It’s a year of minor changes for the Sportage, a compact crossover Kia redesigned last year to give this affordable little utility a distinctly upscale look.
Those updates include the addition of a front passenger seat height adjustment in EX and EX Premium trims and, more notably, automatic emergency braking, lane departure warning and front parking sensors in EX Premium and EX Tech trims.
As before, the Sportage range is split into LX, EX and SX trims, the former two powered by a 2.4L four-cylinder engine making 181 hp and 175 lb-ft of torque and the latter getting the exclusive use of a 2.0L turbo motor that cranks out 237 hp and 260 lb-ft.
A six-speed automatic is the only transmission available, and AWD is an option in the LX and standard in EX and SX trims.
The offer of a turbo engine suggests Kia feels there’s still an appetite for fun in this category, but the reality is this is a heavy vehicle that needs that boosted engine to feel adequately quick. Another downside of such a potent motor is that it makes the Sportage thirsty, especially compared to the Honda CR-V, whose little 1.5L turbo is an economy champ.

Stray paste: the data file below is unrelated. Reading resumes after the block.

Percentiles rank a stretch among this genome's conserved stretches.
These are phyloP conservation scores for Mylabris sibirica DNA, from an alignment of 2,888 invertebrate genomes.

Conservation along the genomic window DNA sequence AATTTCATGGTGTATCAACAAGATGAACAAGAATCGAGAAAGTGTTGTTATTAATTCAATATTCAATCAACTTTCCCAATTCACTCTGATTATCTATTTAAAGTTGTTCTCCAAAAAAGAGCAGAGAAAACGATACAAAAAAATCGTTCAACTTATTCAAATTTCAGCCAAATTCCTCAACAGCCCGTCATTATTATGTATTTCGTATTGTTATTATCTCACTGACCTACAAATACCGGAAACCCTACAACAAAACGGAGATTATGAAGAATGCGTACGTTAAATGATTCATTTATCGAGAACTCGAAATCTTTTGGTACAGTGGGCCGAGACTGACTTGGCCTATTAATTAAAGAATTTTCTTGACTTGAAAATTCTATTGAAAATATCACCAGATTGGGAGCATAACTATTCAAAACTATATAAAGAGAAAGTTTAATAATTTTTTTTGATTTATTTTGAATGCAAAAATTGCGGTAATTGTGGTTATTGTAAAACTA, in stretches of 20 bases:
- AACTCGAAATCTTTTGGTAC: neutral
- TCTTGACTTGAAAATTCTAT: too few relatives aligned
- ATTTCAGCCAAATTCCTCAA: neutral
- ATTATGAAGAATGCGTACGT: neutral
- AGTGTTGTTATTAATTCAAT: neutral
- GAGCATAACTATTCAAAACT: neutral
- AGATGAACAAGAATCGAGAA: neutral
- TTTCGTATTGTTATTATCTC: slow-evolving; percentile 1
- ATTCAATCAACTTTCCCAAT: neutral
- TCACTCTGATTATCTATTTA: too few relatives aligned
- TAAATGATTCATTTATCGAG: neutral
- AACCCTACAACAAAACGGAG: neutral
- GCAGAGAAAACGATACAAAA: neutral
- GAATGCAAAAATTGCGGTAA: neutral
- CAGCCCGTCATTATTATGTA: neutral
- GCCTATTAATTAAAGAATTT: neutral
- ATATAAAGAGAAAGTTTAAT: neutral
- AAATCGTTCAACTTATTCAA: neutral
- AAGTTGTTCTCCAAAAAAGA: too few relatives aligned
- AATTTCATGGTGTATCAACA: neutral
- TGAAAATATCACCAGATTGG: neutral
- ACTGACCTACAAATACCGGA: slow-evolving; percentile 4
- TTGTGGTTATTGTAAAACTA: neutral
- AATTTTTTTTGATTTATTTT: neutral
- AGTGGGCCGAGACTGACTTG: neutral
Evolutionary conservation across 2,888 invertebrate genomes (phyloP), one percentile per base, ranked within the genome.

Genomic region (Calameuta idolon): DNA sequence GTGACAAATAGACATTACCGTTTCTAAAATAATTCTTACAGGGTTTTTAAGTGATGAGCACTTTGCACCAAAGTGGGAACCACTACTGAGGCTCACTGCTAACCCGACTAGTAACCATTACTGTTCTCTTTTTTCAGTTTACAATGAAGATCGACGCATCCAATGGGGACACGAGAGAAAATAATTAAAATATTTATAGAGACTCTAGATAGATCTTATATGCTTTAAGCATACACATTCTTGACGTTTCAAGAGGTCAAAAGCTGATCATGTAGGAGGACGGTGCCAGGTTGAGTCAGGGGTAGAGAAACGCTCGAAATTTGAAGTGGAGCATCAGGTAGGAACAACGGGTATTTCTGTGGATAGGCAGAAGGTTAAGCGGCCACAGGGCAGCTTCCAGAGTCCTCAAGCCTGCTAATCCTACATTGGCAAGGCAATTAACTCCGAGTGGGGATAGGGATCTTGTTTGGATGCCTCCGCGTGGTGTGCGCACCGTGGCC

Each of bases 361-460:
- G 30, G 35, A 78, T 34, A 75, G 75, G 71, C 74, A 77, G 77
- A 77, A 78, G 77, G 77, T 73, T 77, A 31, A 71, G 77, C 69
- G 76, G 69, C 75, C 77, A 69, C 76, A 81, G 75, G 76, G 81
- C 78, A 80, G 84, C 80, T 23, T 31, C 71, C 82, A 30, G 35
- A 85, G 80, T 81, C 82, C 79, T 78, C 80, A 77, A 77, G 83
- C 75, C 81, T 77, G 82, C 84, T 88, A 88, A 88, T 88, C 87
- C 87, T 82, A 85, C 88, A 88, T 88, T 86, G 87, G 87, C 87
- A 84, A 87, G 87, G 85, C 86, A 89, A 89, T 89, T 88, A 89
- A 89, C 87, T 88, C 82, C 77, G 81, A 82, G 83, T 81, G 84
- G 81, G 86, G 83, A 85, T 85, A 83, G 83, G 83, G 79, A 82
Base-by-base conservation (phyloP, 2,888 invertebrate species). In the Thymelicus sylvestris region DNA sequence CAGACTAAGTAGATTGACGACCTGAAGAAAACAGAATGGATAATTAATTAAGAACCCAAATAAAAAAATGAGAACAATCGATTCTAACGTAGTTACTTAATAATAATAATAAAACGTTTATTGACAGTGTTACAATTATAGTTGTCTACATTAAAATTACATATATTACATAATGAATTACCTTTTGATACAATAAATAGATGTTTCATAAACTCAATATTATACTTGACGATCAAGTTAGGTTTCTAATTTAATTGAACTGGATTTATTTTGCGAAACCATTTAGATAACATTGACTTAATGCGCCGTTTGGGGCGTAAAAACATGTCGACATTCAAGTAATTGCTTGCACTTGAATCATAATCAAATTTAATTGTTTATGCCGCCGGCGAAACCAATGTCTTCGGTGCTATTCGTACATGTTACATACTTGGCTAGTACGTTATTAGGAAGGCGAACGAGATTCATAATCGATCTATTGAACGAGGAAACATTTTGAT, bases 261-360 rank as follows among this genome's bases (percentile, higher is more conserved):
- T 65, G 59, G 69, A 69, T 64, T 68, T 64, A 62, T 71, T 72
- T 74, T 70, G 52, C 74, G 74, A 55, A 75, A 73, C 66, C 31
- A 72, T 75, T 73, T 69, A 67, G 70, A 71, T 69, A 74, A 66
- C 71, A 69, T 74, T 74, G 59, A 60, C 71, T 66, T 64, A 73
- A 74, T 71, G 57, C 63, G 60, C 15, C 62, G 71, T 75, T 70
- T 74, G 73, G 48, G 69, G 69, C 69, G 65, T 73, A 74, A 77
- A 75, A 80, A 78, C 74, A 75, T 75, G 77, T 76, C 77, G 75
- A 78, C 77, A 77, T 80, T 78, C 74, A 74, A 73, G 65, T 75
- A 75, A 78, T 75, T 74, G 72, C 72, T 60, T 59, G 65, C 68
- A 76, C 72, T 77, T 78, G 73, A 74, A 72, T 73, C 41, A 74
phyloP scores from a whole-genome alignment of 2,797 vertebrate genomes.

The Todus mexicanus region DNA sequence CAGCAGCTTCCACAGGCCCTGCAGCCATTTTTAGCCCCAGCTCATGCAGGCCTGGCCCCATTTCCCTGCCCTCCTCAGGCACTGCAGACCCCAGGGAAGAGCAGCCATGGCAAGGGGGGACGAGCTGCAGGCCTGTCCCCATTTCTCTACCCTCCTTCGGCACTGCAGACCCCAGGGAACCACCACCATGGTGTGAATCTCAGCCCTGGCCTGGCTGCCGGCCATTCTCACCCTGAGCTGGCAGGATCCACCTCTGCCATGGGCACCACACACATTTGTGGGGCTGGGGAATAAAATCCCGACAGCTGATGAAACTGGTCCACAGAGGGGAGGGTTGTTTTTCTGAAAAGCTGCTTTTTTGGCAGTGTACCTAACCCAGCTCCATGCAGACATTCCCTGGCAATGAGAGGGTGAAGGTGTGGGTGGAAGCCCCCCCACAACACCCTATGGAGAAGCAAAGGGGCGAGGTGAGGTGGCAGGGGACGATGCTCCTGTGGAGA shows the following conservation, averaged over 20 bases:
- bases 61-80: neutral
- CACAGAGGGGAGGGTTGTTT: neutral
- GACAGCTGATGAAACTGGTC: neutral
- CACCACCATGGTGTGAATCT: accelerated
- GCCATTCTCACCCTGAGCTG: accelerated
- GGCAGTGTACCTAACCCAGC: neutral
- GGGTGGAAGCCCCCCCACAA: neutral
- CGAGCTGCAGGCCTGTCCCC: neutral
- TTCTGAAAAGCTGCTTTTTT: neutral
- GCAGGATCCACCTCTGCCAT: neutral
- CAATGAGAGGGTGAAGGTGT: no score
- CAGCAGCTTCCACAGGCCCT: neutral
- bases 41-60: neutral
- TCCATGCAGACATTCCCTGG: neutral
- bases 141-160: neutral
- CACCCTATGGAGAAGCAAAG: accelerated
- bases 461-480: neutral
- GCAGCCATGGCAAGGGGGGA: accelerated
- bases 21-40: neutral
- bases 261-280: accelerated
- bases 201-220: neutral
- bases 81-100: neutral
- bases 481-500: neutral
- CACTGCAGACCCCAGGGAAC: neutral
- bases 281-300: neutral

Where Kia used to be a value leader that crammed features into its vehicles at bargain prices, this South Korean brand now finds itself being challenged on that front by the likes of Honda and Toyota. Sportage pricing starts at an attractive $25,000 tag, but tops out at $39,600 in SX Turbo form. At least it looks like it’s worth that kind of money and comes with niceties like navigation, eight-inch infotainment screen, upgraded stereo, wireless smartphone charging, hands-free power tailgate, ventilated front seats, heated rear seats and a full suite of active safety features.
Fuel consumption estimates are 10.3/7.8 L/100 km (city/highway) for a 2.4L FWD model and 11.3/9.5 when AWD is added. SX Turbo models are rated at 11.9/10.2 L/100 km.
This vehicle has not yet been reviewed